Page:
Well then, Michele and I have something in common; I have truly extreme ideas too. Big deal. This preoccupation with crazy-ass clowns on the Right is a favorite liberal campfire narrative. Rrraaaw head and
bloody bones! Make my skin crawl, NPR!
My lefty mailing lists are a mixed bag on this subject, but I'm not entirely a voice crying in the wilderness there. On Doug Henwood's list, recently, a chap with whom I agree more often than not wrote, quite cogently,
I continue to believe, as I have since about 1967, that radicals should stop paying so much attention to the far right. It wasn't the far right that gave us the Wr on Drugs, the War on Crime, and the Effective Death Penalty and Anti-Terrorism Act.Hear, hear.
The reference to 1967 rings true to me. It was shortly before that -- 1965, I think -- that I travelled from my little Kentucky town to Southern California and met my first Teabaggers. They weren't called that, then, but it was absolutely the same species -- middle aged suburban white-collar white people who were furiously pissed off at everything, for no very obvious reason in their fairly comfortable lives.
I remember being very puzzled at the idea that these people were somehow "conservatives". My home town was intensely conservative, in the straightforward sense of being much attached to existing institutions and ways of life. But the Teabaggers of 1965 were quite deracinated -- they had nearly all come to SoCal from somewhere else, and really had no stable matrix of social relations, apart from the office, and no established folkways, apart from driving in cars a lot. Their "conservatism" wasn't a matter of clinging to what they knew and liked; it seemed largely a matter of resenting what other people were doing elsewhere -- a heavily mediatized engagement with the great social spectacle as seen on TV.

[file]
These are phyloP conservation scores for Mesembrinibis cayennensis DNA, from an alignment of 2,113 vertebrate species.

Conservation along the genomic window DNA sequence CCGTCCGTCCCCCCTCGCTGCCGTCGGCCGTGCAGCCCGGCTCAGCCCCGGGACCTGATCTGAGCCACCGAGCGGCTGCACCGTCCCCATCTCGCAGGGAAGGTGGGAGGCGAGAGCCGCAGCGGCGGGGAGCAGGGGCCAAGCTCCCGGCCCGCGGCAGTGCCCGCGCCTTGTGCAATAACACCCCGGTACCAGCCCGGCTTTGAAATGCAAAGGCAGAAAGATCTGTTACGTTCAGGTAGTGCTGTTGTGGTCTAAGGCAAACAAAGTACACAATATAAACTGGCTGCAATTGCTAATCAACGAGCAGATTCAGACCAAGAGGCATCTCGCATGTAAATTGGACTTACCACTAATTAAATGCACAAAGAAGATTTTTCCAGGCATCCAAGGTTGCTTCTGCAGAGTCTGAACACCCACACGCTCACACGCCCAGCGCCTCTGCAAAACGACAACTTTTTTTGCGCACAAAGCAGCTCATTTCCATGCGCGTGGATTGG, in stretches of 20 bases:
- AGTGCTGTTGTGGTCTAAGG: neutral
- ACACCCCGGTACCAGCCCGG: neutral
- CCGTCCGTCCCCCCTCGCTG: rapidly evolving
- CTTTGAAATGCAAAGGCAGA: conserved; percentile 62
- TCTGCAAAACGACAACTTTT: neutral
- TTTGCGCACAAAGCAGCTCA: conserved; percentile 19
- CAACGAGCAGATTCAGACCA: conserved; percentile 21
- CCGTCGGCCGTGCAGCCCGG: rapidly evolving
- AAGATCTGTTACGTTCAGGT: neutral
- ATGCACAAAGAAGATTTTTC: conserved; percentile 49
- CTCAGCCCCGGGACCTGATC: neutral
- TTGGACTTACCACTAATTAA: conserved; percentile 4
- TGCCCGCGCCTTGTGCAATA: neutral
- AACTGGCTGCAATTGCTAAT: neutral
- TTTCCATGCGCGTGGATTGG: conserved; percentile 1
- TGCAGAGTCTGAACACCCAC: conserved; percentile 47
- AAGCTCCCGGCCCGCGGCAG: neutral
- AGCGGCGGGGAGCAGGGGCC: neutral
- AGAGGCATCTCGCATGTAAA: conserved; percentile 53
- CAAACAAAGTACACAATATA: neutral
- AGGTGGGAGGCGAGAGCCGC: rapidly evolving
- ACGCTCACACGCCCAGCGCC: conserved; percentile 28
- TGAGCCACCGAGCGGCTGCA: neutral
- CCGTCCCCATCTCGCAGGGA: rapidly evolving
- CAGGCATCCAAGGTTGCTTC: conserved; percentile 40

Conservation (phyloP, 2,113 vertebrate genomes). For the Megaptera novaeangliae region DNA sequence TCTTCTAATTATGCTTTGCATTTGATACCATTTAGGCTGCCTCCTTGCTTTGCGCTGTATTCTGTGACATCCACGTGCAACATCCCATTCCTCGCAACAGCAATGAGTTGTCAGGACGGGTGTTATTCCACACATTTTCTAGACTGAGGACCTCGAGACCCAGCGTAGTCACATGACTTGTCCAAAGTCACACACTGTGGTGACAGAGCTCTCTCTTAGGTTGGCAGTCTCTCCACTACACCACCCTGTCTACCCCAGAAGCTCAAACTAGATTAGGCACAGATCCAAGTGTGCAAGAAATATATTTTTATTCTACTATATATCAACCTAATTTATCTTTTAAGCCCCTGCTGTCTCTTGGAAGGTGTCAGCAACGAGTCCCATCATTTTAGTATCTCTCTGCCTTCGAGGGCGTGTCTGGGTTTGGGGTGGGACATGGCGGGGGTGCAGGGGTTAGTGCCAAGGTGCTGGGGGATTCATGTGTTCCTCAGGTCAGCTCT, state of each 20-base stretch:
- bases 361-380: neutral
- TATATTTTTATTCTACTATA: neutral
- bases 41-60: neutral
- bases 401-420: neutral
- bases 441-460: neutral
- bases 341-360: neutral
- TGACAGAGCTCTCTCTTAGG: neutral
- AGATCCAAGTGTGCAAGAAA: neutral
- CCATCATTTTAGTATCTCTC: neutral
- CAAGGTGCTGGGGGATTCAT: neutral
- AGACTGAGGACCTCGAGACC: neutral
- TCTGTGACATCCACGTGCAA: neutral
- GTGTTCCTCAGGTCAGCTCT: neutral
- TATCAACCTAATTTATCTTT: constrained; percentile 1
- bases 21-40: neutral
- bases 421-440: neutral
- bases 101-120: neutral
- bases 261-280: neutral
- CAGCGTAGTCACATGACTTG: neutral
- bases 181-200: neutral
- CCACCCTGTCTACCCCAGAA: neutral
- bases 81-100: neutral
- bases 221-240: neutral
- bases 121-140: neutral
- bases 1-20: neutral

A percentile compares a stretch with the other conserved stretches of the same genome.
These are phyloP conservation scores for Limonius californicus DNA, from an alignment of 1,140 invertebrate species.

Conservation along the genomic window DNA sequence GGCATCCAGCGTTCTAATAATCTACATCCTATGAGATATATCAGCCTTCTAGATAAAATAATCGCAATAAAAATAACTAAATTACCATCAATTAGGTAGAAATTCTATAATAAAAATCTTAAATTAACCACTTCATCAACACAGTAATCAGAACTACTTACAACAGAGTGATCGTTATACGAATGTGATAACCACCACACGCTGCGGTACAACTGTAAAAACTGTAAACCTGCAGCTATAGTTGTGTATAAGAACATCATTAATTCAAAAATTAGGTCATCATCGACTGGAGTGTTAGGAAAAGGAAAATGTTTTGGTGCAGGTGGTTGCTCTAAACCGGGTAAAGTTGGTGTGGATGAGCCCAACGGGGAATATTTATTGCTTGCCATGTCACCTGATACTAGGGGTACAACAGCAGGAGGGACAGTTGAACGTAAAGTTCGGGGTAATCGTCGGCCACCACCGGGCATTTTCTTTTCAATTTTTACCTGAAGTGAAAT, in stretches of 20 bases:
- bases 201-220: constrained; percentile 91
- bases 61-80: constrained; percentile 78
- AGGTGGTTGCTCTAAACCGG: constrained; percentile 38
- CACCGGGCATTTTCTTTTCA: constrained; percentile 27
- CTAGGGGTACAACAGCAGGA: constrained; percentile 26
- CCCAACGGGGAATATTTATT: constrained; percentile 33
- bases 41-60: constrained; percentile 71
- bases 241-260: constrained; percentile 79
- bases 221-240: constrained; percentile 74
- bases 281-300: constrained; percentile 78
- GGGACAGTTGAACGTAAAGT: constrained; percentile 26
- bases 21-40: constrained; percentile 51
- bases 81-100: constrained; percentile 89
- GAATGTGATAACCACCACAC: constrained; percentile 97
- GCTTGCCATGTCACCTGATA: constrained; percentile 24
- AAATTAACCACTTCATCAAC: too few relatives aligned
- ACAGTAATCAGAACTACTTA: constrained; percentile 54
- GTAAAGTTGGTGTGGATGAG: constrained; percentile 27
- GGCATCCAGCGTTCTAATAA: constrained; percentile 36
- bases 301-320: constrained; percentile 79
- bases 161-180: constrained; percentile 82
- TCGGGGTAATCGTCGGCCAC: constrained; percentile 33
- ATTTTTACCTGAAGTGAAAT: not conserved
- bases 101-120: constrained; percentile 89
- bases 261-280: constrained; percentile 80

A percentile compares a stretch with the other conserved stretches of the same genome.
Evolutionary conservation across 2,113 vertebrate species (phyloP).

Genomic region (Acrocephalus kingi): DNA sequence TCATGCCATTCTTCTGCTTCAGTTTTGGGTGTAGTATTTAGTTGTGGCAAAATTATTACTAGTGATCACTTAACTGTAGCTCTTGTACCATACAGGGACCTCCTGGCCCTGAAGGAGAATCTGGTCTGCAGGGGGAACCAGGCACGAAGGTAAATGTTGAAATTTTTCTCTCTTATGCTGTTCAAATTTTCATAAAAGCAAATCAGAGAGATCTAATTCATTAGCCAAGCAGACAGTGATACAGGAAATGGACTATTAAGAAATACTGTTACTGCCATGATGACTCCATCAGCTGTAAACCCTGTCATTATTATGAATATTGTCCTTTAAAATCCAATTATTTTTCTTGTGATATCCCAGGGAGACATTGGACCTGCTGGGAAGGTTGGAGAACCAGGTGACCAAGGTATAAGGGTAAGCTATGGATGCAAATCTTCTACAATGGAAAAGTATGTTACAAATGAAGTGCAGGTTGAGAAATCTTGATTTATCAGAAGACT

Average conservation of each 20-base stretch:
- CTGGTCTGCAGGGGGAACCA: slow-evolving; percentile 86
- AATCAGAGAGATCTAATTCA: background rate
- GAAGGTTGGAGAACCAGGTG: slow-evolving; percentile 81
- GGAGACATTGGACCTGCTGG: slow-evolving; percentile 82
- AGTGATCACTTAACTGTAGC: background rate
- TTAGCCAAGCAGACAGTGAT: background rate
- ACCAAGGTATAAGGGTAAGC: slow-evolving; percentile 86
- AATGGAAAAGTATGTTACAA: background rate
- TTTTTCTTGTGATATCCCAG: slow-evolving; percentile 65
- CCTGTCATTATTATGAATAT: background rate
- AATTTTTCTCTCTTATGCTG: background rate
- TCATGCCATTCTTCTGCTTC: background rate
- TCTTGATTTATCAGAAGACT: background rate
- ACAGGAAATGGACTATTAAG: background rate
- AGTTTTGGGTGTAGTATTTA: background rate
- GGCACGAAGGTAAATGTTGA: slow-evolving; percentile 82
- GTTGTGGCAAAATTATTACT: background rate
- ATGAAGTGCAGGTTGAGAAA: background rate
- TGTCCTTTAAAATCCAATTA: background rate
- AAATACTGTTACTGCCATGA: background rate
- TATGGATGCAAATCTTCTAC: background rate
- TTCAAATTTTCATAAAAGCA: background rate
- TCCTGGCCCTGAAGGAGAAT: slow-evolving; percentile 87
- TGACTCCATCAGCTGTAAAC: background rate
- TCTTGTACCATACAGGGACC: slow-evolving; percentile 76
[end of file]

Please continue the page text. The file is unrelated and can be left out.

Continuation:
It struck me then and strikes me now as a chimaera bombinans in vacuo -- a sort of maelstrom of furious mental energy expending itself without effect in railing at phantoms -- a titanomachia taking place almost entirely in the memesphere.
Oh, sure, they'd sometimes tip the scales to some particularly clownish galoot in a Republican primary, but I'd already decided by that point that the electoral charade wasn't something of any consequence.
No doubt I was affected at an early age by the wisdom of my grandmother, who being asked what was the difference between Republicans and Democrats, replied, "You vote for the Republicans if you want a depression and the Democrats if you want a war." This was before our present enlightened days, when either party can give you both.